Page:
As part of my PhD research, this study is based on 2 years of multi-sided ethnographic fieldwork in London and Cambridge (UK) in the entrepreneurial space called “digital health” and draws on data from participant observation, interviews and documents. This paper takes the UK-based AI start-up Babylon Health as a case study to explore how a ‘digital health platform’ is made in and through the venture capital accumulation regime, which channeled over USD 550 million in capital flows into the company leading to a valuation of more than USD 3 billion at the end of 2020. The paper finds that this ‘platform assetization’ includes 1) the construction of a digital infrastructure to enroll patients, as well as to generate and appropriate patients’ health data through a ‘AI’ triage system, and 2) different strategies to extract rent from the publicly funded UK National Health Service (NHS) based on the imperative to cut costs in primary care through a shift to smartphone-based self-treatment and self-management. The paper also highlights how the Covid-19 pandemic reinforced the shift in the healthcare sector to adopting ‘digital health’ technologies and how this led Babylon to adopt strategies of rent extraction through expanding to the US. Finally, the paper discusses the negative societal consequences of this process for patients, the NHS, and society more broadly by shedding light on how assetization of health data reinforces existing and creates new economic and health inequalities.
Testing Values: Financialization, Assetization and the Emergence of Impairment Rules
1LSE - London School of Economics and Political Science, Vereinigtes Königreich; 2Warwick University - Warwick Business School
Inherent to assets being realized is the issue of their valuation. The ability to generate a legitimate knowledge claim about asset valuation depends on successfully relating a body of knowledge to a would-be asset. How do organizations develop and justify calculations through which assets are valued? This paper uses the case of asset impairment testing to draw out a specific historical episode of the ways in which the boundaries between markets and organizations are being blurred and new categories for asset valuation are being established. Tracing the history of impairment testing rules in the UK, based on archival research and interviews, we argue that standardized impairment tests are an important vehicle in the financialization of asset valuation, and organizations respectively. Combining managerial and market-based valuation approaches, impairment tests put the accounting for asset value at the interface between markets and organizations. Managers are being made aware of the importance of markets through the implication of market-based information in organizational impairment valuations. At the same time, market-based information becomes more managerialized. In tracing the intertwinement of managerial knowledge and market-based information in asset impairment tests, we highlight that financialization is not a one-way process, where finance and financial markets capture and colonize organizations. In impairment tests, market-generated numbers are combined and hybridized with organizationally generated managerial estimates. We highlight the eclectic nature of asset impairment valuations and the relevance of accounting technologies for bringing marketoriented assetization about. In so doing, the paper adds not only to our understanding of the dynamics underlying the emergence and change of asset conceptualizations. It also contributes more broadly to the sociology of economic valuation, by shedding light on the different forms of calculability engrained in the establishment of asset value.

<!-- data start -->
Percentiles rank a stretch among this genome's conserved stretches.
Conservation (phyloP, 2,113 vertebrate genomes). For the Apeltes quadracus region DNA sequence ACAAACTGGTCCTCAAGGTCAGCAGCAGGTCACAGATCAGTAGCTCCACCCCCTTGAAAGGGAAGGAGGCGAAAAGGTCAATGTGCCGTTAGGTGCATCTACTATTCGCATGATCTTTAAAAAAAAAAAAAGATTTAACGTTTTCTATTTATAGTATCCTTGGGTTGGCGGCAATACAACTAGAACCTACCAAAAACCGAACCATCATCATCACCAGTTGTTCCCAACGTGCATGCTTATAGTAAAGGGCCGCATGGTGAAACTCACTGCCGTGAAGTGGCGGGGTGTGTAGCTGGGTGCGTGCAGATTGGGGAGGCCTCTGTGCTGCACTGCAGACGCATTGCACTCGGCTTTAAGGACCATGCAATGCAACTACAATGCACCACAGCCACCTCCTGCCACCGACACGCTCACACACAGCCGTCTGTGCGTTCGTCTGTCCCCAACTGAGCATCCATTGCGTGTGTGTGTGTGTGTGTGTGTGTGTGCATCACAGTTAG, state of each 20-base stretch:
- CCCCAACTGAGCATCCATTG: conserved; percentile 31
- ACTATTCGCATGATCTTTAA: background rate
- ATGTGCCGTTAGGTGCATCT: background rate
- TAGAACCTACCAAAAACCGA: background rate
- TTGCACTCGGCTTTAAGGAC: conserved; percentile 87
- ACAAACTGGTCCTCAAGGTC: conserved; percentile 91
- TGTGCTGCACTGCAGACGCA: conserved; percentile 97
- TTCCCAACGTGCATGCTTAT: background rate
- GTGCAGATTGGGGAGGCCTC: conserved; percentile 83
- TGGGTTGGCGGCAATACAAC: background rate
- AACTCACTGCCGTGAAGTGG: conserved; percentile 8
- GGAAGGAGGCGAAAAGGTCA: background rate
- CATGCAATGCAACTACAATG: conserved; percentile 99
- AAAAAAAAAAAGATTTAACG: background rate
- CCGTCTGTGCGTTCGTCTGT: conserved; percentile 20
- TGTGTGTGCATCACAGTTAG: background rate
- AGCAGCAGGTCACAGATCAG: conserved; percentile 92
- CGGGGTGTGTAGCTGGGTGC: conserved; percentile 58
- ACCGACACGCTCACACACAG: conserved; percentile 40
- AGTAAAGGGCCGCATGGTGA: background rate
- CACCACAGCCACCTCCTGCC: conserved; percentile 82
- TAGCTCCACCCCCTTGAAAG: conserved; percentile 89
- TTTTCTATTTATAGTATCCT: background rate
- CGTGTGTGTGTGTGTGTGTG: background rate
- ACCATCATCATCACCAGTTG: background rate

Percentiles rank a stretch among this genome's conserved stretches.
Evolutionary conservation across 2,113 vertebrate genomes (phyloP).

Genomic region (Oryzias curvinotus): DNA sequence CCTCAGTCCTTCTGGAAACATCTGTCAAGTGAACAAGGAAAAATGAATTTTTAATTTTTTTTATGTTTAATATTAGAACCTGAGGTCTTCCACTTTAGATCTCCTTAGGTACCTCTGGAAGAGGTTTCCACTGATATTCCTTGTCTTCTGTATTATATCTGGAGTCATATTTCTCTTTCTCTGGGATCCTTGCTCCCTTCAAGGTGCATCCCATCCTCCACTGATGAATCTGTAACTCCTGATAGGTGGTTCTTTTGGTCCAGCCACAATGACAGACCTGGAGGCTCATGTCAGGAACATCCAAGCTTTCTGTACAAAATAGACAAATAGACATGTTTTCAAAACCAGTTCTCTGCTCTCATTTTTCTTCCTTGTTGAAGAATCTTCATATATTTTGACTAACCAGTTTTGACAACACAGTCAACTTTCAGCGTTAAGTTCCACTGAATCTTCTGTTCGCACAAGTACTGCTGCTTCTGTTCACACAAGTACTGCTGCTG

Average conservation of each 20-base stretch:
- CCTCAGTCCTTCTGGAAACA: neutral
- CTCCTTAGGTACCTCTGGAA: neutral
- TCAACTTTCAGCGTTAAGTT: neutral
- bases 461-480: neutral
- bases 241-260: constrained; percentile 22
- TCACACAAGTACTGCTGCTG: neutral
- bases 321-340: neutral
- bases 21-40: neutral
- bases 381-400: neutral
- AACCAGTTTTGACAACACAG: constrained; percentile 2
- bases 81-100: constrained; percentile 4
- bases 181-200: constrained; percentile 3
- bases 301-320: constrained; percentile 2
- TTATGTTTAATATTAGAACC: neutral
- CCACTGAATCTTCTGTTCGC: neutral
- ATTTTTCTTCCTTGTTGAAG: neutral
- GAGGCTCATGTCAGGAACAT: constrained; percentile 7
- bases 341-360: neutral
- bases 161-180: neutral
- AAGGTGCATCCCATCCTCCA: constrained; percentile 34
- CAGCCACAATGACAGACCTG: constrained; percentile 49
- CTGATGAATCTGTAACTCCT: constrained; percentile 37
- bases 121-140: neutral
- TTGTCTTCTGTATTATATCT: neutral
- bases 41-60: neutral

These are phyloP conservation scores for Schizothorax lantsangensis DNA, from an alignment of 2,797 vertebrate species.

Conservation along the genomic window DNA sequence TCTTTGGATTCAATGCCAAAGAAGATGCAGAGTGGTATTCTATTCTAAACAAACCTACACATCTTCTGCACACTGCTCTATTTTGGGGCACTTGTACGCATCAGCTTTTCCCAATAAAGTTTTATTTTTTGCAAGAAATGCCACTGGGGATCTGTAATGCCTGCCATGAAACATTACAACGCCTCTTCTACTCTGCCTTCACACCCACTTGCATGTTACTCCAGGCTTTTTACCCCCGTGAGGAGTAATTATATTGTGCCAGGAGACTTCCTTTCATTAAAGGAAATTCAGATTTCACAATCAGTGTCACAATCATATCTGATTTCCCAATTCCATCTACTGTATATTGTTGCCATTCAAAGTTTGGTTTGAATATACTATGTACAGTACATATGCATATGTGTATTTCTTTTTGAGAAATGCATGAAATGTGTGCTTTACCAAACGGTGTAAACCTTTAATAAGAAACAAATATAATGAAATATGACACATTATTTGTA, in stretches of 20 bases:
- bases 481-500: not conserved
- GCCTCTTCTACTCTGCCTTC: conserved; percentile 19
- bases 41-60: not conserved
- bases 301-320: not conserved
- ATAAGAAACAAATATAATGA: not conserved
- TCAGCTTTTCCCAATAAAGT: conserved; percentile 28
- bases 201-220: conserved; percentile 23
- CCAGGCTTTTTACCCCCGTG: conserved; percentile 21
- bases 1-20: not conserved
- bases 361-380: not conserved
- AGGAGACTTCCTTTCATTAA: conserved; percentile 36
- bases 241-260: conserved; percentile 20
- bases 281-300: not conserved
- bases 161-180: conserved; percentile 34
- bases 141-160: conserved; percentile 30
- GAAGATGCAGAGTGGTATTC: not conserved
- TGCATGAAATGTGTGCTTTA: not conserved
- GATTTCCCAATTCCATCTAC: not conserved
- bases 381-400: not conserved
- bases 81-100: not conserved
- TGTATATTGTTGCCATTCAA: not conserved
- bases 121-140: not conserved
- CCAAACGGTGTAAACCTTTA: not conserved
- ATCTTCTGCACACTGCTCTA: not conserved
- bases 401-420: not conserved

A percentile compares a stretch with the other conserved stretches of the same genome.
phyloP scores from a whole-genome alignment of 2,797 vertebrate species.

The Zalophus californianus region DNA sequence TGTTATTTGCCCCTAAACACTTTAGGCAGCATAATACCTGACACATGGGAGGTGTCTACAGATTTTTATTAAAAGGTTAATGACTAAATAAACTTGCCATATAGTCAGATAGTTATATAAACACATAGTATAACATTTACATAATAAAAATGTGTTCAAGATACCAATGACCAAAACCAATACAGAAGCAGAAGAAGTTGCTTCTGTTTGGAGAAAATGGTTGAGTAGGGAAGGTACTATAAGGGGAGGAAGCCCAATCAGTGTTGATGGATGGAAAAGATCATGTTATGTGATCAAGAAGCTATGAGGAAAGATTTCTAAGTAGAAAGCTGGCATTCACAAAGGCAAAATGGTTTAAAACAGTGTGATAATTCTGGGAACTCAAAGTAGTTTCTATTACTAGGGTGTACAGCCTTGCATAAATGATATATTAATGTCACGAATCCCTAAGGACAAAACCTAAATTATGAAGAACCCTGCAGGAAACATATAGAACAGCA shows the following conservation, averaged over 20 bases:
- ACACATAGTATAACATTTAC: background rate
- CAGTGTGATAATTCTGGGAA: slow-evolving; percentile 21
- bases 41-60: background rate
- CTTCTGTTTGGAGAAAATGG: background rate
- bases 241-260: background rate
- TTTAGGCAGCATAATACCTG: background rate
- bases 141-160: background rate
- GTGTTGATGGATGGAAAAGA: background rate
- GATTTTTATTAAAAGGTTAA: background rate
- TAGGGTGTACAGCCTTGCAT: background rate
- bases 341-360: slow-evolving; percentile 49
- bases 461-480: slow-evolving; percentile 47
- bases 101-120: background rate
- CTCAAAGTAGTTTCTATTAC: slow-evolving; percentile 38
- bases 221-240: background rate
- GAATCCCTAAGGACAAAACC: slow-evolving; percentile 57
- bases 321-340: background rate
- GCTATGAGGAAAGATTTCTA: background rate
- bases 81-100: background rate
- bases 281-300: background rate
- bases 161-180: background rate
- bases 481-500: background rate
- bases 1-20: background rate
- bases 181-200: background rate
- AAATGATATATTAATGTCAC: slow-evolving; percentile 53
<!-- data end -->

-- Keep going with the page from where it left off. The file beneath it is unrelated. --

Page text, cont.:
Rewilding the asset economy
Uppsala University, Schweden
Not all assets are equal. Neither are the visions and understandings of what the source of their value may be. A striking example of this ambiguous state of the asset economy can be found in the asset class par excellence: land. Far from being reduced to a mere source of economic rent, the nostalgia of the “green and pleasant land” is often viewed as an asset itself that is worth preserving for future generations as a cultural legacy. As of recent, however, a new coalition of land owners, economists, and conservationists have started to contest the old ways as outdated, destructive, and economically short-sighted.
Drawing on a case study of land valuation in the Lake District (UK), this paper traces the politics of value that shapes the remaking of land as a new asset class in rural England. Looking to enhance and secure future income streams in response to sustained austerity and market liberalisation, new ways of thinking about the link between value and land as natural capital including radical visions of “rewilding” as form of decommodification have found their ways into the mainstream of property valuers, land managers, and influential landowners such as the National Trust and the Lake District National Park – not always to the pleasure of their more “conventional” tenants and adjacent land owners. The paper closes with some thoughts about the contested nature of natural assets and the political origins of their value.
Keywords: natural capital, rewilding, property valuation, assetisation
The Metaphor of Capital as a Cultural Engine
Ecole des Mines de Paris, Frankreich
Research on the asset condition can develop along different paths. One possibility consists in asserting the problem in the terms of political economy and examining the forms of value that this condition affords. Another possibility consists in circumventing the economic vernaculars that sustain this condition and adopting instead a perspective of anthropological critique. The performative power of the metaphor of capital can then be examined in a number of domains (from money to self, from time to nature) with attention to how it configures things in the terms of value to be, at once, put to fruition in the future and protected from its enemies in the present.